At least one clinic that performs abortions has filed a lawsuit challenging the new licensing law and regulations, and it appears this battle now will be fought out in court using both clinic and taxpayer dollars.

The situation has drawn plenty of attention to Kansas but perhaps not the kind of attention many Kansans relish. Abortion continues to be a controversial and divisive issue across the nation, but the process and regulations being imposed in Kansas are stirring an additional controversy of their own.

Comments

Liberty_One 3 years, 5 months ago

What amuses me is that the very same people who complain about this abuse of government power are the ones who give the government this power in the first place. Do they really think it's any different when the government shuts down other businesses or operations in the name of the public's welfare? All the other times were out of genuine concern and this one time is just politics.

Yeah, right.

just_another_bozo_on_this_bus 3 years, 5 months ago

Running a government in a fair and transparent way is a big challenge.

Survival of the human race without any government is a delusional fantasy.

Lawrence Morgan 3 years, 5 months ago

Kansas has made the New York Times and Yahoo news, even the BBC, on what is a very sad issue for this state and its Governor. Thank you for this excellent editorial.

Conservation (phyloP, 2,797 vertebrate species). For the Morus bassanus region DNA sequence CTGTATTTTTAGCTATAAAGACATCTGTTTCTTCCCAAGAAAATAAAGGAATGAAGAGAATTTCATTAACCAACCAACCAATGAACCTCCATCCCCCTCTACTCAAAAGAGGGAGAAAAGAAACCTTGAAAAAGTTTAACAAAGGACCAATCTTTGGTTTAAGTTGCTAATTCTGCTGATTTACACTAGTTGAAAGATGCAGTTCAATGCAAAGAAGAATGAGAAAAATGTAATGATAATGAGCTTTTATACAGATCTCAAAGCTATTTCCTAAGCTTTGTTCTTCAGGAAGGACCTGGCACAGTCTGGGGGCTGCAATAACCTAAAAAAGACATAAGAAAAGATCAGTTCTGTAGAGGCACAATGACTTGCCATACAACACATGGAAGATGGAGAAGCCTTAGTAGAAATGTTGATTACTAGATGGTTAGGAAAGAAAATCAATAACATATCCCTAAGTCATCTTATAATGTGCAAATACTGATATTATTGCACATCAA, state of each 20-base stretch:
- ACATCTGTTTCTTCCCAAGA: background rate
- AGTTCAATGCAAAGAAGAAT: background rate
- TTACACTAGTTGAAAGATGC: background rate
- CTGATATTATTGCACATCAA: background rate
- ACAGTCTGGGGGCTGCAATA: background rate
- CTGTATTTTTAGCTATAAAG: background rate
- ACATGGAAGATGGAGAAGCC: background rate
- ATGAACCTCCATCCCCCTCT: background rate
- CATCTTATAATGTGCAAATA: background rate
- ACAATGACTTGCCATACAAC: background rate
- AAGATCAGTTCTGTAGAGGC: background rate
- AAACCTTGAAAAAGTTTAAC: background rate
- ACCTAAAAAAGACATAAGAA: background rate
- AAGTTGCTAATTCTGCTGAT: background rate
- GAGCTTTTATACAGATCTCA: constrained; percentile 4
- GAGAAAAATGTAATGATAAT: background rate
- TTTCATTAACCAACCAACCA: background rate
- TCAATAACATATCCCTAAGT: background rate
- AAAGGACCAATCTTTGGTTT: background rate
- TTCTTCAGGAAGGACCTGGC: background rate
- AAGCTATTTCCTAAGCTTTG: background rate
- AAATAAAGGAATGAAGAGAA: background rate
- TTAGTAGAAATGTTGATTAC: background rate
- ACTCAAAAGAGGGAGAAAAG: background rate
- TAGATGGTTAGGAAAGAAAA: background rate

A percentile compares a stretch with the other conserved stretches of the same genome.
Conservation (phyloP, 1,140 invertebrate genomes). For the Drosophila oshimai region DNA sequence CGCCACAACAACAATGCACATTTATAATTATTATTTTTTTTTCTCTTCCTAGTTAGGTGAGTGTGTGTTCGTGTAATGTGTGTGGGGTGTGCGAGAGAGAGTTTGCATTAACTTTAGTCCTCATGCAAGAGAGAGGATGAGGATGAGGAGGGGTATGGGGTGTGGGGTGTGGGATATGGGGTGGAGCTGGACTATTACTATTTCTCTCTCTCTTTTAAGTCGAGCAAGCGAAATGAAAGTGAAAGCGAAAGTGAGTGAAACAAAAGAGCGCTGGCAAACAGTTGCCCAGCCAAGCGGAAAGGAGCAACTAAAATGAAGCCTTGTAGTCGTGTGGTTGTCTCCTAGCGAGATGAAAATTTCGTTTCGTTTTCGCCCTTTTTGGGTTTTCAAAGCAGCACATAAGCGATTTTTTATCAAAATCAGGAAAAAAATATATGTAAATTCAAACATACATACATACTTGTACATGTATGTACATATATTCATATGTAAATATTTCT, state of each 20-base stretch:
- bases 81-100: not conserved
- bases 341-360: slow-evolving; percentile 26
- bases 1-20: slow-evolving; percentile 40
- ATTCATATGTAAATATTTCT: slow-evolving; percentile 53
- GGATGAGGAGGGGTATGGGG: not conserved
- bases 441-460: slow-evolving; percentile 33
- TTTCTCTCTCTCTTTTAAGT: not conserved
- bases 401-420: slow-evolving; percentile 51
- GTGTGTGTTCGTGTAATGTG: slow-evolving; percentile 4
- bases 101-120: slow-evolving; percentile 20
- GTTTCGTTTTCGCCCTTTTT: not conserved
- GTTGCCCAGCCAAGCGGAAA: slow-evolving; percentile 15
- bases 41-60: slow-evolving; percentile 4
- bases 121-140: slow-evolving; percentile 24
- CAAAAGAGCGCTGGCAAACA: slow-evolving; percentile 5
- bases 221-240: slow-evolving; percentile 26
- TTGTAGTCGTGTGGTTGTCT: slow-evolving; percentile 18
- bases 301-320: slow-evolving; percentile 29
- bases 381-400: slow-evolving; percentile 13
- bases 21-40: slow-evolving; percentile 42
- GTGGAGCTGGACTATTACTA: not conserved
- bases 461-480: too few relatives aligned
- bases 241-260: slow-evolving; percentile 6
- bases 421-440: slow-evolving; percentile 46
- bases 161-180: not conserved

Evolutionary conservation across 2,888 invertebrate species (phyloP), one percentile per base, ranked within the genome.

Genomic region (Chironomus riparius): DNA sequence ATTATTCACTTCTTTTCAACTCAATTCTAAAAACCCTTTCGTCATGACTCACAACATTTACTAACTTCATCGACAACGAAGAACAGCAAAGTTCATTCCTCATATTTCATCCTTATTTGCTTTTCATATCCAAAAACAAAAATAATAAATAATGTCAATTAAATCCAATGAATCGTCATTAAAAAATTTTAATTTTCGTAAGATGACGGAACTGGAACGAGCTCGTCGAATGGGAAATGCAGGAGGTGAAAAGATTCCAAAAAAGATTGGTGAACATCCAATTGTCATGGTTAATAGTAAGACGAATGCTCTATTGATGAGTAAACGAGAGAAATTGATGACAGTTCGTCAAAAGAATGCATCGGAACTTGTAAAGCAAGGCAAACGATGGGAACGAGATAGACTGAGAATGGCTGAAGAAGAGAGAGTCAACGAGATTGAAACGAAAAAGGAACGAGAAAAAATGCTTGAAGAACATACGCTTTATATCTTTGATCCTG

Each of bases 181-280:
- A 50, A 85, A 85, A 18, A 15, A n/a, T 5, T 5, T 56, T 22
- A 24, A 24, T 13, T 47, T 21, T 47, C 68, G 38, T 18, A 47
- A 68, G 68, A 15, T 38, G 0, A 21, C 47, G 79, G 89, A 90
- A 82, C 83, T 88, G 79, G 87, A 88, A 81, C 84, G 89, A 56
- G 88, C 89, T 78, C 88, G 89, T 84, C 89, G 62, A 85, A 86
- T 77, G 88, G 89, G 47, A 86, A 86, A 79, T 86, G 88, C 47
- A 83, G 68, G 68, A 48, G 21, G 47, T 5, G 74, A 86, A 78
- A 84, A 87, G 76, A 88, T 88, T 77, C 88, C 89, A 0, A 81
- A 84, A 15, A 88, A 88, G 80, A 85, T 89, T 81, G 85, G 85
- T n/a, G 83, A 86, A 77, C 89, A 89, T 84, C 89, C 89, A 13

scott3460 3 years, 5 months ago

Small government, job creating right wingers at work again.

just_another_bozo_on_this_bus 3 years, 5 months ago

" This is no different than any of the other government regulations "

Of course it's different. But to acknowledge that would mean that you couldn't assert your simplistic fantasy of a perfect libertarian world as some sort of unassailable fact.

scott3460 3 years, 5 months ago

The difference being that this (and most right wing big government) is that it is not intended to help or protect anyone. Instead they are typically intended to impose religious beliefs or enrich corrupt partners. Government has been used to protect and help and in most instances that has come from the left.

overthemoon 3 years, 5 months ago

so you're good with pesticide and bacteria laden water? or food that may be tainted with botulism or salmonella? you think that without regulation those sweet nice folks at tyson or in china would take care to deliver food without toxins?